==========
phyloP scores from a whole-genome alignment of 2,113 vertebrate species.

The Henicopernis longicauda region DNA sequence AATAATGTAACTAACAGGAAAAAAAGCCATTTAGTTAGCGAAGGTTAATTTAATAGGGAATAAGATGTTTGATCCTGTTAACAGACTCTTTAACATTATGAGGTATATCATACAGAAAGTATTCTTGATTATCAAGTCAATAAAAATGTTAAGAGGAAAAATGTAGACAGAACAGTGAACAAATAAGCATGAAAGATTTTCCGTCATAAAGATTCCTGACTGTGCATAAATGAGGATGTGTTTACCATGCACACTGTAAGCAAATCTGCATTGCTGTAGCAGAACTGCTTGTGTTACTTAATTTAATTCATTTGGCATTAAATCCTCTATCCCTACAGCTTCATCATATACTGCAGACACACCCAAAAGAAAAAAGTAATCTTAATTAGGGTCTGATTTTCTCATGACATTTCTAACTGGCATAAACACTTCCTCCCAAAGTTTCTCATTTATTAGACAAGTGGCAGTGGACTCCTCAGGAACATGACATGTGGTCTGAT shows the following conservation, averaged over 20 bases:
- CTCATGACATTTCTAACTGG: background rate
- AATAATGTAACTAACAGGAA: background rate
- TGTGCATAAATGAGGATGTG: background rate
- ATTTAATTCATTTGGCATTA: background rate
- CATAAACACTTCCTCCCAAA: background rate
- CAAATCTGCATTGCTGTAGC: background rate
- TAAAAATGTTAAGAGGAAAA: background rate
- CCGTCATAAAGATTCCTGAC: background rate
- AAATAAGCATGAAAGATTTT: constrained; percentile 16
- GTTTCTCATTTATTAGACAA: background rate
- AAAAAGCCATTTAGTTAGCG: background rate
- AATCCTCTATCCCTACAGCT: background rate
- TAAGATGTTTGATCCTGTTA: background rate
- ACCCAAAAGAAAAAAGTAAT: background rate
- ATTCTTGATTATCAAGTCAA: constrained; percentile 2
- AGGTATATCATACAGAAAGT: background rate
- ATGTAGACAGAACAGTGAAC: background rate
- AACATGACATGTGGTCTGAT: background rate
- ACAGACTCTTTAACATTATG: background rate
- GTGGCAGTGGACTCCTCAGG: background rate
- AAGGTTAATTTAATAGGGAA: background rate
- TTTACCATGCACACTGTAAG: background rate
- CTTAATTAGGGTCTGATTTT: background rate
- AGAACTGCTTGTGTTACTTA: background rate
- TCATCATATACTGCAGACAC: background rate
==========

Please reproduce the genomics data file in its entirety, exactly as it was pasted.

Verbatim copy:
phyloP scores from a whole-genome alignment of 2,113 vertebrate species.

The Henicopernis longicauda region DNA sequence AATAATGTAACTAACAGGAAAAAAAGCCATTTAGTTAGCGAAGGTTAATTTAATAGGGAATAAGATGTTTGATCCTGTTAACAGACTCTTTAACATTATGAGGTATATCATACAGAAAGTATTCTTGATTATCAAGTCAATAAAAATGTTAAGAGGAAAAATGTAGACAGAACAGTGAACAAATAAGCATGAAAGATTTTCCGTCATAAAGATTCCTGACTGTGCATAAATGAGGATGTGTTTACCATGCACACTGTAAGCAAATCTGCATTGCTGTAGCAGAACTGCTTGTGTTACTTAATTTAATTCATTTGGCATTAAATCCTCTATCCCTACAGCTTCATCATATACTGCAGACACACCCAAAAGAAAAAAGTAATCTTAATTAGGGTCTGATTTTCTCATGACATTTCTAACTGGCATAAACACTTCCTCCCAAAGTTTCTCATTTATTAGACAAGTGGCAGTGGACTCCTCAGGAACATGACATGTGGTCTGAT shows the following conservation, averaged over 20 bases:
- CTCATGACATTTCTAACTGG: background rate
- AATAATGTAACTAACAGGAA: background rate
- TGTGCATAAATGAGGATGTG: background rate
- ATTTAATTCATTTGGCATTA: background rate
- CATAAACACTTCCTCCCAAA: background rate
- CAAATCTGCATTGCTGTAGC: background rate
- TAAAAATGTTAAGAGGAAAA: background rate
- CCGTCATAAAGATTCCTGAC: background rate
- AAATAAGCATGAAAGATTTT: constrained; percentile 16
- GTTTCTCATTTATTAGACAA: background rate
- AAAAAGCCATTTAGTTAGCG: background rate
- AATCCTCTATCCCTACAGCT: background rate
- TAAGATGTTTGATCCTGTTA: background rate
- ACCCAAAAGAAAAAAGTAAT: background rate
- ATTCTTGATTATCAAGTCAA: constrained; percentile 2
- AGGTATATCATACAGAAAGT: background rate
- ATGTAGACAGAACAGTGAAC: background rate
- AACATGACATGTGGTCTGAT: background rate
- ACAGACTCTTTAACATTATG: background rate
- GTGGCAGTGGACTCCTCAGG: background rate
- AAGGTTAATTTAATAGGGAA: background rate
- TTTACCATGCACACTGTAAG: background rate
- CTTAATTAGGGTCTGATTTT: background rate
- AGAACTGCTTGTGTTACTTA: background rate
- TCATCATATACTGCAGACAC: background rate